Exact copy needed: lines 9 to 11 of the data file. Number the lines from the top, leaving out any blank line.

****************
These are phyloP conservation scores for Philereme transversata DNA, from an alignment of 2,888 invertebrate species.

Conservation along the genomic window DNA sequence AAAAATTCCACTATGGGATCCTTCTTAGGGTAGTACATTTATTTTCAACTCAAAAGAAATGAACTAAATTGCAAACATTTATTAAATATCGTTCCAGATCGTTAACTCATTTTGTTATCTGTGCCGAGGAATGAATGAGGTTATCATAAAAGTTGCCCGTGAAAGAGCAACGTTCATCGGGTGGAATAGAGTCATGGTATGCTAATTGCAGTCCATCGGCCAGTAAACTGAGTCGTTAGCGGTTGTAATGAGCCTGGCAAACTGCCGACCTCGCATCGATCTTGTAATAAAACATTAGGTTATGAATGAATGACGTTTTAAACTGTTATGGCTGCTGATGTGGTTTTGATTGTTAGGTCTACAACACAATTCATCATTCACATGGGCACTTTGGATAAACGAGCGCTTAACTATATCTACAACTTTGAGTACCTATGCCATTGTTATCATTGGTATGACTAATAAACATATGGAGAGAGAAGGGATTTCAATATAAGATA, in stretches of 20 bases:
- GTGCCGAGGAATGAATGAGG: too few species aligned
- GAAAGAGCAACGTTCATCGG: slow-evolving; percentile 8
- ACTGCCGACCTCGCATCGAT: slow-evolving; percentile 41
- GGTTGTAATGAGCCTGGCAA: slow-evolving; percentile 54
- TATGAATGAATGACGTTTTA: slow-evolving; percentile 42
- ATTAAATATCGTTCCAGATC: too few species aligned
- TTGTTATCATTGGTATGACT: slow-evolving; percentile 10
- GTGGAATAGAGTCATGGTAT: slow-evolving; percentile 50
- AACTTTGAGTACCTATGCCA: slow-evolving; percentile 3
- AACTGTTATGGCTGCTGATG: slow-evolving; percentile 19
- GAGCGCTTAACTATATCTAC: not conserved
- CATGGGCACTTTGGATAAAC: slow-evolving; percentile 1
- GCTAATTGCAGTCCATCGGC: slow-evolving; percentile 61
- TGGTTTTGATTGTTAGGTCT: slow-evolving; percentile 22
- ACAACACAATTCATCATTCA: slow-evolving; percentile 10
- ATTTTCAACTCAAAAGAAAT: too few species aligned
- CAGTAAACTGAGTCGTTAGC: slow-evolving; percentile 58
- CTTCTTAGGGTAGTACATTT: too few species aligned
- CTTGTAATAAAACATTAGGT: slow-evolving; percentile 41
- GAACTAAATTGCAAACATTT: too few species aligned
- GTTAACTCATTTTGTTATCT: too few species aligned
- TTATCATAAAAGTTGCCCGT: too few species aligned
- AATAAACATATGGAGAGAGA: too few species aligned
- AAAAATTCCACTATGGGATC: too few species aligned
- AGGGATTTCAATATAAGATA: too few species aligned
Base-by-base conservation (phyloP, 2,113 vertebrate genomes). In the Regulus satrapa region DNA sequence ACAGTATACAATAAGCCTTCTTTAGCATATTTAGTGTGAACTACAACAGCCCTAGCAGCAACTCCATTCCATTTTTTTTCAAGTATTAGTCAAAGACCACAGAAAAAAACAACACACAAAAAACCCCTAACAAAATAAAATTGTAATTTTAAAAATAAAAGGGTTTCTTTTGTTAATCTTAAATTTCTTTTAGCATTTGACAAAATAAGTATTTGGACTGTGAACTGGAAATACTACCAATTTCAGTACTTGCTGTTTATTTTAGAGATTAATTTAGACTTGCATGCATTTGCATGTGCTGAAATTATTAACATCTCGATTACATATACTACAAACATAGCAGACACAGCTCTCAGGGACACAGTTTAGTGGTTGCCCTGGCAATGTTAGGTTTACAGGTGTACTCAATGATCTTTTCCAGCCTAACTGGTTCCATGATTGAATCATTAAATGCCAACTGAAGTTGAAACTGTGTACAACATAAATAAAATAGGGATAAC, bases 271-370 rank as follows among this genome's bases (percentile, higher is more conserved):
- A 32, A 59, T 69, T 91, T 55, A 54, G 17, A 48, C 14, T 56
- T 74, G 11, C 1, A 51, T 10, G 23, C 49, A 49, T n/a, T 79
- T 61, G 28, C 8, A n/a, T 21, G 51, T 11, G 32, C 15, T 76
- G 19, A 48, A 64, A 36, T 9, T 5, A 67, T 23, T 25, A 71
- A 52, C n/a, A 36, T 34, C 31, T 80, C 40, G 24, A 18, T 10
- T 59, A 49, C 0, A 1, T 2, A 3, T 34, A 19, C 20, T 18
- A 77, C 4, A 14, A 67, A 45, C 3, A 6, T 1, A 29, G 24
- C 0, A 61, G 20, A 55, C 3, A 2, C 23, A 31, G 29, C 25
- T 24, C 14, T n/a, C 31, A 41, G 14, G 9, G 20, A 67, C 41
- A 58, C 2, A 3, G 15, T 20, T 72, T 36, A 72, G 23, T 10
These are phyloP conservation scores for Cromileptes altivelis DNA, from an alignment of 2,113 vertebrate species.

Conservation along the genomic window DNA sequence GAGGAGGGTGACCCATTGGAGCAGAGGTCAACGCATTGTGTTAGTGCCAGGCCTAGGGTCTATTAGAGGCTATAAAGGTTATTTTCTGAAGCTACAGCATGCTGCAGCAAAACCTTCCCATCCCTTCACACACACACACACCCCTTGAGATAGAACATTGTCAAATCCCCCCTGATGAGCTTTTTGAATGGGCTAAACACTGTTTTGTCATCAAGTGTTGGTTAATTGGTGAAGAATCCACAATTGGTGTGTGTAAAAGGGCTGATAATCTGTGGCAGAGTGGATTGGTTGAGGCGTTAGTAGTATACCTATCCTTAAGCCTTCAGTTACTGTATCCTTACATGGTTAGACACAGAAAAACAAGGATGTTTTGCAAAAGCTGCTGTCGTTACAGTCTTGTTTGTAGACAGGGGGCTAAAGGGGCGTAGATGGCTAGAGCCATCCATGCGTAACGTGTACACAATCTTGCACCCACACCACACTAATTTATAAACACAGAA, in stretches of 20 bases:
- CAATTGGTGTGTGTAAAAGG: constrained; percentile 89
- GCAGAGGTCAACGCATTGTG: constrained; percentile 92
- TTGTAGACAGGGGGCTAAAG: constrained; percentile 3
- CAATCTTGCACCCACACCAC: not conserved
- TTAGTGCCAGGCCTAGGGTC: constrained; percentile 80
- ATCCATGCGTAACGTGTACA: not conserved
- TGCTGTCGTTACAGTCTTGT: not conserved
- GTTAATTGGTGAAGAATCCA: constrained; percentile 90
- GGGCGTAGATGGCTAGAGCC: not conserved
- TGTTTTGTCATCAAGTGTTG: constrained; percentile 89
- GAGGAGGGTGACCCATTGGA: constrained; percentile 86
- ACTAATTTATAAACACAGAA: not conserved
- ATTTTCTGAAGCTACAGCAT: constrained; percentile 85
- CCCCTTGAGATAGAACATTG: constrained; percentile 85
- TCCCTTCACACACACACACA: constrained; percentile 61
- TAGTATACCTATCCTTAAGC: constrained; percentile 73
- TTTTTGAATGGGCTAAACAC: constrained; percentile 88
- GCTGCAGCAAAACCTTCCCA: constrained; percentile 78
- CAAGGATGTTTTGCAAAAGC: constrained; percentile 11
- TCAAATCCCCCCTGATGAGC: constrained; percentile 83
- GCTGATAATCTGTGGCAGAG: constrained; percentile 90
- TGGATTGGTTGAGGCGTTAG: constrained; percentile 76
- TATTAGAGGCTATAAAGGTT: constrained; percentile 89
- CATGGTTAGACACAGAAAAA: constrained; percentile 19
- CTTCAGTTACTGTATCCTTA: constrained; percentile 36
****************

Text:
- TTGTTATCATTGGTATGACT: slow-evolving; percentile 10
- GTGGAATAGAGTCATGGTAT: slow-evolving; percentile 50
- AACTTTGAGTACCTATGCCA: slow-evolving; percentile 3